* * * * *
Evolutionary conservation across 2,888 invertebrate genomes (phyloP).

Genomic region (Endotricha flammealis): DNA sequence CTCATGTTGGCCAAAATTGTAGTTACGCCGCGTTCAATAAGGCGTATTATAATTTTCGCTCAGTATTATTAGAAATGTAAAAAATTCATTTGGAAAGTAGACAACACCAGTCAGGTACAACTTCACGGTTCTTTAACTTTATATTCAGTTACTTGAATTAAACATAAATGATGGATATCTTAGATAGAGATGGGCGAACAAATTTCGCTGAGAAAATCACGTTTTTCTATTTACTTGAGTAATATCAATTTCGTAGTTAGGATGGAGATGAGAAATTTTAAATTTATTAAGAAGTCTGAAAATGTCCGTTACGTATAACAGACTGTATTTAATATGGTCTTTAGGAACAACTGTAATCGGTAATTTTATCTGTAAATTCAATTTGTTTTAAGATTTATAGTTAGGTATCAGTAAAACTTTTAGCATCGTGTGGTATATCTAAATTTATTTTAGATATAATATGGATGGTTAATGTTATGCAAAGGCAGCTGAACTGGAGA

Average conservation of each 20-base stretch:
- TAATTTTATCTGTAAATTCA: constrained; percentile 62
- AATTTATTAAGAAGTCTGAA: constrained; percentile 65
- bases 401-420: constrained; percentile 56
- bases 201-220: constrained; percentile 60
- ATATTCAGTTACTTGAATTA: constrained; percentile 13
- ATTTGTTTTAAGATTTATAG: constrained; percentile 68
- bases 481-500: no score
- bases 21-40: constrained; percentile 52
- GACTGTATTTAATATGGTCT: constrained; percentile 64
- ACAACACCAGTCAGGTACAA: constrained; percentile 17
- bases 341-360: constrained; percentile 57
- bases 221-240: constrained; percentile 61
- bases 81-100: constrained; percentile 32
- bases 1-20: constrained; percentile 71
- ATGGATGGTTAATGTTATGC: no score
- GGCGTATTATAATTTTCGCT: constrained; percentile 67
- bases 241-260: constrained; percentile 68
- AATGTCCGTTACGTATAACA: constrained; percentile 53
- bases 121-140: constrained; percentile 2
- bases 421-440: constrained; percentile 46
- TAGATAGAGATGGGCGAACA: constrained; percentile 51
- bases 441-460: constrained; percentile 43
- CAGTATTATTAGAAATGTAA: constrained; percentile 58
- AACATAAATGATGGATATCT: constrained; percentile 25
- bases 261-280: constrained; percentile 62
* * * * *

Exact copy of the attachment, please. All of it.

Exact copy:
Evolutionary conservation across 2,888 invertebrate genomes (phyloP).

Genomic region (Endotricha flammealis): DNA sequence CTCATGTTGGCCAAAATTGTAGTTACGCCGCGTTCAATAAGGCGTATTATAATTTTCGCTCAGTATTATTAGAAATGTAAAAAATTCATTTGGAAAGTAGACAACACCAGTCAGGTACAACTTCACGGTTCTTTAACTTTATATTCAGTTACTTGAATTAAACATAAATGATGGATATCTTAGATAGAGATGGGCGAACAAATTTCGCTGAGAAAATCACGTTTTTCTATTTACTTGAGTAATATCAATTTCGTAGTTAGGATGGAGATGAGAAATTTTAAATTTATTAAGAAGTCTGAAAATGTCCGTTACGTATAACAGACTGTATTTAATATGGTCTTTAGGAACAACTGTAATCGGTAATTTTATCTGTAAATTCAATTTGTTTTAAGATTTATAGTTAGGTATCAGTAAAACTTTTAGCATCGTGTGGTATATCTAAATTTATTTTAGATATAATATGGATGGTTAATGTTATGCAAAGGCAGCTGAACTGGAGA

Average conservation of each 20-base stretch:
- TAATTTTATCTGTAAATTCA: constrained; percentile 62
- AATTTATTAAGAAGTCTGAA: constrained; percentile 65
- bases 401-420: constrained; percentile 56
- bases 201-220: constrained; percentile 60
- ATATTCAGTTACTTGAATTA: constrained; percentile 13
- ATTTGTTTTAAGATTTATAG: constrained; percentile 68
- bases 481-500: no score
- bases 21-40: constrained; percentile 52
- GACTGTATTTAATATGGTCT: constrained; percentile 64
- ACAACACCAGTCAGGTACAA: constrained; percentile 17
- bases 341-360: constrained; percentile 57
- bases 221-240: constrained; percentile 61
- bases 81-100: constrained; percentile 32
- bases 1-20: constrained; percentile 71
- ATGGATGGTTAATGTTATGC: no score
- GGCGTATTATAATTTTCGCT: constrained; percentile 67
- bases 241-260: constrained; percentile 68
- AATGTCCGTTACGTATAACA: constrained; percentile 53
- bases 121-140: constrained; percentile 2
- bases 421-440: constrained; percentile 46
- TAGATAGAGATGGGCGAACA: constrained; percentile 51
- bases 441-460: constrained; percentile 43
- CAGTATTATTAGAAATGTAA: constrained; percentile 58
- AACATAAATGATGGATATCT: constrained; percentile 25
- bases 261-280: constrained; percentile 62